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      Jun 1 2012: Christopher, sausage and trifle may be the best thing anyone has ever tasted as long as they have the creative confidence to try them paired together. I think that creative confidence is something that should be cherished and built up in schools by taking the time to listen to the child. I know that I am most engaged and alive in a classroom when my voice and ideas are heard. Classrooms need to welcome new ideas rather than having a rack for students to rest their creative caps when they walk in the door.
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    May 26 2012: You can have teachers ask students to think of 5 things they know are impossible and then think of a way to make each possible. Do this every day, It's an awesome thought exercise
  • May 23 2012: I think this is a fantastic idea. Having spent some time with young children, I have grown to appreciate their seeming lack of understanding for the word "impossible." If nothing else, encouraging creativity early in life could help to limit the suppression of creativity that tends to occur as we age. Children need to know that their ideas aren't crazy. They need to believe that they can change the world. I also propose that as children grow older, this time be used to encourage them to act upon their imagination.
  • May 22 2012: Three things occur to me about this idea: 1) Of course! It's obvious. 2) A major flaw in US k-12 education is a dumbed down, fact & memory based curriculum from which only book publishers gain. Would make far more sense to let kids have guided play & problem solving, beyond the reading/writing/arithmtic basics. 3) There's no way to mandate anything. Parents & teachers who can, will. Others...won't.
  • May 16 2012: It would be a good start. In general, the educational system has too much emphasis on teachers "telling", and not enough on the facilitation of "learning". While there is arguably a place for old-fashioned instruction, we need to realize that our school system was created in the industrial age. Also, not everyone picks up skills or knowledge the same way. Times have changed, and so has the need of skills. Yet the way in which our children are "educated" in schools hasn't kept up with the rate at which our world has, and is, changing.

    The reason for doing something, or solving a problem a certain way, should not be because it is how it has always been done. Learning is much more powerful and meaningful than being told "what" and "how", which comes down to an ability to memorize. Learning comes from true understanding.

    Allowing and facilitating a child to tap into their creative side and encourage them to come up with their own solution, establishes a creative environment out of which new ideas and solutions will come. It also boosts their self-confidence and self-esteem. Innovation is a result of creation - not duplication. I believe that a result of how we are taught can be evidenced by how most adults struggle with being creative and their limited imagination. Compare this to the endless creativity and imagination a child has. Throughout or younger years we are conditioned to think, act and behave the generally accepted way. No wonder that it is difficult to break from that mold as an adult.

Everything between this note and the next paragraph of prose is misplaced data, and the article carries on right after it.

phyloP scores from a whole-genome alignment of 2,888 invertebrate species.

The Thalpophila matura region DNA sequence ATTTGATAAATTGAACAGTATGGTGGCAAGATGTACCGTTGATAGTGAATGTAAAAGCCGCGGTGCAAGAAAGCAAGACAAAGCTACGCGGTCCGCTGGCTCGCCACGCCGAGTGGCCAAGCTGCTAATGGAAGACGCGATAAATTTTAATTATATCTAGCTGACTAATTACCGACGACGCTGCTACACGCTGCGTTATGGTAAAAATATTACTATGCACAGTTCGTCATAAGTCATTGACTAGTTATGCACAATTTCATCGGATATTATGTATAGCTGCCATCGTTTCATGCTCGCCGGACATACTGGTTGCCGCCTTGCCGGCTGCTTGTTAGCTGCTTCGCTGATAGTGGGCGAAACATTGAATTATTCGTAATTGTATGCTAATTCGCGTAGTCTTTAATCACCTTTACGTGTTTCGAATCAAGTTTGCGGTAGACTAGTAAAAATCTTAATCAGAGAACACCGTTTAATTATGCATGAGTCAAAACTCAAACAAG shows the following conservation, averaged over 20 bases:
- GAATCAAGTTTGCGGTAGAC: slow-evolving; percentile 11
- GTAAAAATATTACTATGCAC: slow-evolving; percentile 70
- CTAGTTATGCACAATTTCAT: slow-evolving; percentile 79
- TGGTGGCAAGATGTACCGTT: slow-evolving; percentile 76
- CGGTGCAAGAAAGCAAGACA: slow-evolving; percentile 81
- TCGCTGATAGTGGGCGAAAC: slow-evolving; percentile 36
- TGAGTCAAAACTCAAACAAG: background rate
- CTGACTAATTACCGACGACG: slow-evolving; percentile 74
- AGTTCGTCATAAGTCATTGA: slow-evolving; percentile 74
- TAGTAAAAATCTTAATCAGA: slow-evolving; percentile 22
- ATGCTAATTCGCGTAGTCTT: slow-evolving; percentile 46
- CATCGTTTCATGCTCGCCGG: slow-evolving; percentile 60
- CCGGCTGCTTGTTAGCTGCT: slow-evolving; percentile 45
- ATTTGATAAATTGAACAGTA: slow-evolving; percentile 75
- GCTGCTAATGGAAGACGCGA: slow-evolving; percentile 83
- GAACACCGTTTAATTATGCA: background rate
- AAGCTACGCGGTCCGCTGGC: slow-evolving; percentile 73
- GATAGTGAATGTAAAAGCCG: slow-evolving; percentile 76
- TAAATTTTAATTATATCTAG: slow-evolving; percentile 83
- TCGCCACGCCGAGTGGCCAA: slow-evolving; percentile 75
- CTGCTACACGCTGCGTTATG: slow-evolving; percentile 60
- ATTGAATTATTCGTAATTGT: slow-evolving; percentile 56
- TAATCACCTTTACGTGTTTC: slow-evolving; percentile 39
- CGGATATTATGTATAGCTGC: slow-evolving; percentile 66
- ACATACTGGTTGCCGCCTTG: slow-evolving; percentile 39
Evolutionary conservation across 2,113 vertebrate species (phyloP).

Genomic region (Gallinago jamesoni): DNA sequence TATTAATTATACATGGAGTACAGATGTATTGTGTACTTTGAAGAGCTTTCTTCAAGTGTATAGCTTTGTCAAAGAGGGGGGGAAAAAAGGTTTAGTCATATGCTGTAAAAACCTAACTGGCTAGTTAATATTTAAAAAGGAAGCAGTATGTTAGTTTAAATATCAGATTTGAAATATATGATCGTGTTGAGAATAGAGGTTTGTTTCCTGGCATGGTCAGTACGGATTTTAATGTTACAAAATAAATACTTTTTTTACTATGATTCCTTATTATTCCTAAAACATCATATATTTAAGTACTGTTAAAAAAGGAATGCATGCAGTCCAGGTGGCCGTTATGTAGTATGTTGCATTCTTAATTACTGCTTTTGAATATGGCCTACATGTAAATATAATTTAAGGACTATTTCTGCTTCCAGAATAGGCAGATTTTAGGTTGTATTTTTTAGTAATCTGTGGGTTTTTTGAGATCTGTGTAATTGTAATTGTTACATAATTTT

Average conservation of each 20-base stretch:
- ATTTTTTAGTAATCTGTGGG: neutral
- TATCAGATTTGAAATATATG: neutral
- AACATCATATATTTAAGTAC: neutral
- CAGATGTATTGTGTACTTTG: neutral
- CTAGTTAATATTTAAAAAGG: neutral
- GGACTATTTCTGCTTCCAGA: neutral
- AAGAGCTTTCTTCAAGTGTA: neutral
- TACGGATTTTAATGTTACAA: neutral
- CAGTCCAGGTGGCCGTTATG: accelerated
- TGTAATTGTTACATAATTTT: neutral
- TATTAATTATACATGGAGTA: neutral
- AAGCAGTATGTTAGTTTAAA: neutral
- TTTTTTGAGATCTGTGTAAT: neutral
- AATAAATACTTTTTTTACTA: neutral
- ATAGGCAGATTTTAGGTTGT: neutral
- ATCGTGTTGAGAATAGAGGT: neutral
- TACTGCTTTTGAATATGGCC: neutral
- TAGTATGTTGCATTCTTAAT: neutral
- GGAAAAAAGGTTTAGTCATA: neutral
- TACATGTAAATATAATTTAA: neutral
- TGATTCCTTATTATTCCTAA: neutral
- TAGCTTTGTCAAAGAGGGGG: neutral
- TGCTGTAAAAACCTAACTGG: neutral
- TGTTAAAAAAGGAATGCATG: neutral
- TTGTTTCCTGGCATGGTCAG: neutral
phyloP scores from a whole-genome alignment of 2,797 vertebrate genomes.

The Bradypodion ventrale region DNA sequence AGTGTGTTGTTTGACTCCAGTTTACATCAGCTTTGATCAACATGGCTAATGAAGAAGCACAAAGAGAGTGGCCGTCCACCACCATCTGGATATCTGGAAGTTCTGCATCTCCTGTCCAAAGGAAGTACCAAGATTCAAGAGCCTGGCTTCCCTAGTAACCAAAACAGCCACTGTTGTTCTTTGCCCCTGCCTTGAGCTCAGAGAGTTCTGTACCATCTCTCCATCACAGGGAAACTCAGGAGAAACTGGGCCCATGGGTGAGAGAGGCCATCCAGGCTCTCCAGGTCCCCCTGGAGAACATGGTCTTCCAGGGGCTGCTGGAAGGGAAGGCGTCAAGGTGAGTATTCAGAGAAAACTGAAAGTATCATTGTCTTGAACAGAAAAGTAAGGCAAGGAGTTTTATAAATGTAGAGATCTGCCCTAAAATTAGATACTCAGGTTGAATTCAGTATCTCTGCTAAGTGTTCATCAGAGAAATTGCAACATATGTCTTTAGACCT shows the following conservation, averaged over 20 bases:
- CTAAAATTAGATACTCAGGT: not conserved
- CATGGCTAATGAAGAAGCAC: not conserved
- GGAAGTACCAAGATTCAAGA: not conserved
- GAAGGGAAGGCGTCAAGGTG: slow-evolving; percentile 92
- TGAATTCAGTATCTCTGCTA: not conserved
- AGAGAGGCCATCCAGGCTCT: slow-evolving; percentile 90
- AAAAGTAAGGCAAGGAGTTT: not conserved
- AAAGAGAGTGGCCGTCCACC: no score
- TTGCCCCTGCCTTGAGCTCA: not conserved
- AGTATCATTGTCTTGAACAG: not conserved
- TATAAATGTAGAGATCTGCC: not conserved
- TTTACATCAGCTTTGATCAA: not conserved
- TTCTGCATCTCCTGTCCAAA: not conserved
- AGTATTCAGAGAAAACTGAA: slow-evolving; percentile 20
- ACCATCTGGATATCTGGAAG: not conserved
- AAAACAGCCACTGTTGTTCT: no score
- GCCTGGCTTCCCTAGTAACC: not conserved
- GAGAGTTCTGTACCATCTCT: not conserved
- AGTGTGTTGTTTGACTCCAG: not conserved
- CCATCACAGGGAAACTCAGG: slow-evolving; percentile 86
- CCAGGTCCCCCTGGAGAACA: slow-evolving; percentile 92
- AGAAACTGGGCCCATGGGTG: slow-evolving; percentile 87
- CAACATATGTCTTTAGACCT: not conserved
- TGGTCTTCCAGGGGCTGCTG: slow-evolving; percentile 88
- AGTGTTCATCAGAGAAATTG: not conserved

That said, it is hard for both parents and teachers to be aware of the amount of "telling" they do vs. how much they allow for a child to be creative and learn. Part of the reason is that change is synonymous with uncertainty, and most adults are uncomfortable with that and society certainly isn't ready to embrace it. To Salim's point - "It's a competition of score...numbers...status...not learning or opening up mind."
    • May 20 2012: "No wonder that it is difficult to break from that mold as an adult."

      That's the problem in a nutshell - no wonder. Schools progressively devalue the sense of wonder to the point where kids are afraid to think laterally and use their imaginations - as you point out, Leon, we are conditioned to think in limited ways. I agree with the concept of an 'imagination period' in schools so that wonder and creativity can be enhanced, but the application of these faculties needs to extend into every lesson - imagination to consider new possibilities, to develop empathy, to develop critical awareness of the cultural and political fields that help to support and constrain us (what Freire called 'conscientization') and imagination to better reflect on who we are and how we learn. Imagination in all these forms must underpin scientific inquiry as much as it does the creative arts.
  • May 13 2012: No. It does not work like that You want a creative child with awesome problem solving skills? You already have one. All this grown up JabberJabber and hoop jumping destroys all that natural ability. And in minutes, if not a flash of a second.

    Kids don't understand Big World. You obliquely propose high school assignments here. Around 15 to 16 years old. The age of ruining that ability is about two to twelves years.

    I taught at that school as well as attending it. Metairie Park Country Day School in New Orleans, Louisiana. Its been ruined by social climbing parents last I saw, but I've been trained from both ends. This is how it works.

    Keep your mouths shut.

    From the bureaucracy leaning posting I see here, you all say too many words. "Oh, a picture of a tree!" you cry in glee! Well your seven year old drew a dog. Smackdown! And he just learned to conform or else. They're quick little studies.

    Try "Tell me about your picture?" Your young ones personality might have a chance if s/he gets a safe space to take risks, where s/he is in control, or better yet- there is no control. Parents, I swear! The biggest impediments to educating your kid. You don't want to do Maths with 'em, just NEVER give them a seconds space to fail!